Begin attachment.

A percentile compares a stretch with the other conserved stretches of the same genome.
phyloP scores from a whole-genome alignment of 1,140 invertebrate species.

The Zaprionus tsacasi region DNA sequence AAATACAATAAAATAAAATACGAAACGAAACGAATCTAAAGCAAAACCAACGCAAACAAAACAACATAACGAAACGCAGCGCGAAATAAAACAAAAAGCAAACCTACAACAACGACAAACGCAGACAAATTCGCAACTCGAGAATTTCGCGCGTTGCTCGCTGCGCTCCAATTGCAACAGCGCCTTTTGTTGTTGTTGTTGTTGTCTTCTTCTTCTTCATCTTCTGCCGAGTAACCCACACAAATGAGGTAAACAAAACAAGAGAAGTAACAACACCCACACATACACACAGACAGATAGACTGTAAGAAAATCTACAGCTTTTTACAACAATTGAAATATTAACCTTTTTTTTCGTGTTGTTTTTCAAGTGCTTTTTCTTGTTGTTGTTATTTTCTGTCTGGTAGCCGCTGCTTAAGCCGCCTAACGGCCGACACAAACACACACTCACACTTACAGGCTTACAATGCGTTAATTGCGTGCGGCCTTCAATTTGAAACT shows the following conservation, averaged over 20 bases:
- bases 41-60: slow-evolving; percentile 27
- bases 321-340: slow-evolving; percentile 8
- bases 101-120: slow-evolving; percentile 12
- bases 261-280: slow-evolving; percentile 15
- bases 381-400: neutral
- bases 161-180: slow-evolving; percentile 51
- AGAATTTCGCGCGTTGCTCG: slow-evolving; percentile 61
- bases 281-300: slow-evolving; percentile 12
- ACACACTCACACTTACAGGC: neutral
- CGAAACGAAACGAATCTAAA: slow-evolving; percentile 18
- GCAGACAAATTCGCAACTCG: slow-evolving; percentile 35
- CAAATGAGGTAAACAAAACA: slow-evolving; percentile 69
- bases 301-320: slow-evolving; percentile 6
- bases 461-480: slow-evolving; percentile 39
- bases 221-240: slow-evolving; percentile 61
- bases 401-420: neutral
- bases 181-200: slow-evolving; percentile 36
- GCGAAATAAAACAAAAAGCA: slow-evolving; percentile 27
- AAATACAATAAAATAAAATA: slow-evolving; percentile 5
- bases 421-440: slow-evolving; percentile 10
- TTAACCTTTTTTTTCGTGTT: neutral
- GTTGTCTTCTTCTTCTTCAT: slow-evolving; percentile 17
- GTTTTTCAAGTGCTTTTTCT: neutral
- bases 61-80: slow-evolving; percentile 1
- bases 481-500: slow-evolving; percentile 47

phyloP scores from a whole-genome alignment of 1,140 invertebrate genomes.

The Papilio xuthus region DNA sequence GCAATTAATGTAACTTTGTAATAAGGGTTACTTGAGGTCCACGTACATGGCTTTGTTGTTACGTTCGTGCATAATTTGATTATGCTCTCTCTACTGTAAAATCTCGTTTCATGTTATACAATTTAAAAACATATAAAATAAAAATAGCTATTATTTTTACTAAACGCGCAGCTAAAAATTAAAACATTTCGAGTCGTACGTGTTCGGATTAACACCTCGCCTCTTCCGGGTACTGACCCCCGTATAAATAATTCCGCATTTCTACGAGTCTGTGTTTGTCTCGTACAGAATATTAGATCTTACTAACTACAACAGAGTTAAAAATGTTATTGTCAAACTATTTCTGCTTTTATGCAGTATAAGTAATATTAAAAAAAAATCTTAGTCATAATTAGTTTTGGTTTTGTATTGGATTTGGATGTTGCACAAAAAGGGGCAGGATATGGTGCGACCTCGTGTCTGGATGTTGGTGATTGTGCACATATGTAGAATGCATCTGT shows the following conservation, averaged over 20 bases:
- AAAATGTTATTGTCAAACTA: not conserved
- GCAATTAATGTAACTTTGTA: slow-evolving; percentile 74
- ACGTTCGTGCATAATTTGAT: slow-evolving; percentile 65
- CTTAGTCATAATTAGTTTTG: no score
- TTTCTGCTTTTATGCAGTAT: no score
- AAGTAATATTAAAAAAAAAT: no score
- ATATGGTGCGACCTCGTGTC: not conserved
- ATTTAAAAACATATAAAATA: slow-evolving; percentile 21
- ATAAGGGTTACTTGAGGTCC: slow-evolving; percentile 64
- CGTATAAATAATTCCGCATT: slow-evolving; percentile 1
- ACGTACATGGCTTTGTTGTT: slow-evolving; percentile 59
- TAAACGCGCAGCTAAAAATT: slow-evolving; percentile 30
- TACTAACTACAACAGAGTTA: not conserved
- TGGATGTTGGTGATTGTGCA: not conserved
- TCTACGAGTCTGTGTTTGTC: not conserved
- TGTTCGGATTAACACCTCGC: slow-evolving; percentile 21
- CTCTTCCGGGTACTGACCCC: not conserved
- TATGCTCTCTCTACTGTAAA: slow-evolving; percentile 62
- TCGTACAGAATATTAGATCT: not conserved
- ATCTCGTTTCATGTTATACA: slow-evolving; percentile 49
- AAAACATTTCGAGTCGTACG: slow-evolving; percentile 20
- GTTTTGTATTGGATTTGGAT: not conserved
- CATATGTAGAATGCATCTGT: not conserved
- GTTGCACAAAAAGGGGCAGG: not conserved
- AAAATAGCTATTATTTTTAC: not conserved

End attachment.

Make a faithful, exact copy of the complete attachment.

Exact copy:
A percentile compares a stretch with the other conserved stretches of the same genome.
phyloP scores from a whole-genome alignment of 1,140 invertebrate species.

The Zaprionus tsacasi region DNA sequence AAATACAATAAAATAAAATACGAAACGAAACGAATCTAAAGCAAAACCAACGCAAACAAAACAACATAACGAAACGCAGCGCGAAATAAAACAAAAAGCAAACCTACAACAACGACAAACGCAGACAAATTCGCAACTCGAGAATTTCGCGCGTTGCTCGCTGCGCTCCAATTGCAACAGCGCCTTTTGTTGTTGTTGTTGTTGTCTTCTTCTTCTTCATCTTCTGCCGAGTAACCCACACAAATGAGGTAAACAAAACAAGAGAAGTAACAACACCCACACATACACACAGACAGATAGACTGTAAGAAAATCTACAGCTTTTTACAACAATTGAAATATTAACCTTTTTTTTCGTGTTGTTTTTCAAGTGCTTTTTCTTGTTGTTGTTATTTTCTGTCTGGTAGCCGCTGCTTAAGCCGCCTAACGGCCGACACAAACACACACTCACACTTACAGGCTTACAATGCGTTAATTGCGTGCGGCCTTCAATTTGAAACT shows the following conservation, averaged over 20 bases:
- bases 41-60: slow-evolving; percentile 27
- bases 321-340: slow-evolving; percentile 8
- bases 101-120: slow-evolving; percentile 12
- bases 261-280: slow-evolving; percentile 15
- bases 381-400: neutral
- bases 161-180: slow-evolving; percentile 51
- AGAATTTCGCGCGTTGCTCG: slow-evolving; percentile 61
- bases 281-300: slow-evolving; percentile 12
- ACACACTCACACTTACAGGC: neutral
- CGAAACGAAACGAATCTAAA: slow-evolving; percentile 18
- GCAGACAAATTCGCAACTCG: slow-evolving; percentile 35
- CAAATGAGGTAAACAAAACA: slow-evolving; percentile 69
- bases 301-320: slow-evolving; percentile 6
- bases 461-480: slow-evolving; percentile 39
- bases 221-240: slow-evolving; percentile 61
- bases 401-420: neutral
- bases 181-200: slow-evolving; percentile 36
- GCGAAATAAAACAAAAAGCA: slow-evolving; percentile 27
- AAATACAATAAAATAAAATA: slow-evolving; percentile 5
- bases 421-440: slow-evolving; percentile 10
- TTAACCTTTTTTTTCGTGTT: neutral
- GTTGTCTTCTTCTTCTTCAT: slow-evolving; percentile 17
- GTTTTTCAAGTGCTTTTTCT: neutral
- bases 61-80: slow-evolving; percentile 1
- bases 481-500: slow-evolving; percentile 47

phyloP scores from a whole-genome alignment of 1,140 invertebrate genomes.

The Papilio xuthus region DNA sequence GCAATTAATGTAACTTTGTAATAAGGGTTACTTGAGGTCCACGTACATGGCTTTGTTGTTACGTTCGTGCATAATTTGATTATGCTCTCTCTACTGTAAAATCTCGTTTCATGTTATACAATTTAAAAACATATAAAATAAAAATAGCTATTATTTTTACTAAACGCGCAGCTAAAAATTAAAACATTTCGAGTCGTACGTGTTCGGATTAACACCTCGCCTCTTCCGGGTACTGACCCCCGTATAAATAATTCCGCATTTCTACGAGTCTGTGTTTGTCTCGTACAGAATATTAGATCTTACTAACTACAACAGAGTTAAAAATGTTATTGTCAAACTATTTCTGCTTTTATGCAGTATAAGTAATATTAAAAAAAAATCTTAGTCATAATTAGTTTTGGTTTTGTATTGGATTTGGATGTTGCACAAAAAGGGGCAGGATATGGTGCGACCTCGTGTCTGGATGTTGGTGATTGTGCACATATGTAGAATGCATCTGT shows the following conservation, averaged over 20 bases:
- AAAATGTTATTGTCAAACTA: not conserved
- GCAATTAATGTAACTTTGTA: slow-evolving; percentile 74
- ACGTTCGTGCATAATTTGAT: slow-evolving; percentile 65
- CTTAGTCATAATTAGTTTTG: no score
- TTTCTGCTTTTATGCAGTAT: no score
- AAGTAATATTAAAAAAAAAT: no score
- ATATGGTGCGACCTCGTGTC: not conserved
- ATTTAAAAACATATAAAATA: slow-evolving; percentile 21
- ATAAGGGTTACTTGAGGTCC: slow-evolving; percentile 64
- CGTATAAATAATTCCGCATT: slow-evolving; percentile 1
- ACGTACATGGCTTTGTTGTT: slow-evolving; percentile 59
- TAAACGCGCAGCTAAAAATT: slow-evolving; percentile 30
- TACTAACTACAACAGAGTTA: not conserved
- TGGATGTTGGTGATTGTGCA: not conserved
- TCTACGAGTCTGTGTTTGTC: not conserved
- TGTTCGGATTAACACCTCGC: slow-evolving; percentile 21
- CTCTTCCGGGTACTGACCCC: not conserved
- TATGCTCTCTCTACTGTAAA: slow-evolving; percentile 62
- TCGTACAGAATATTAGATCT: not conserved
- ATCTCGTTTCATGTTATACA: slow-evolving; percentile 49
- AAAACATTTCGAGTCGTACG: slow-evolving; percentile 20
- GTTTTGTATTGGATTTGGAT: not conserved
- CATATGTAGAATGCATCTGT: not conserved
- GTTGCACAAAAAGGGGCAGG: not conserved
- AAAATAGCTATTATTTTTAC: not conserved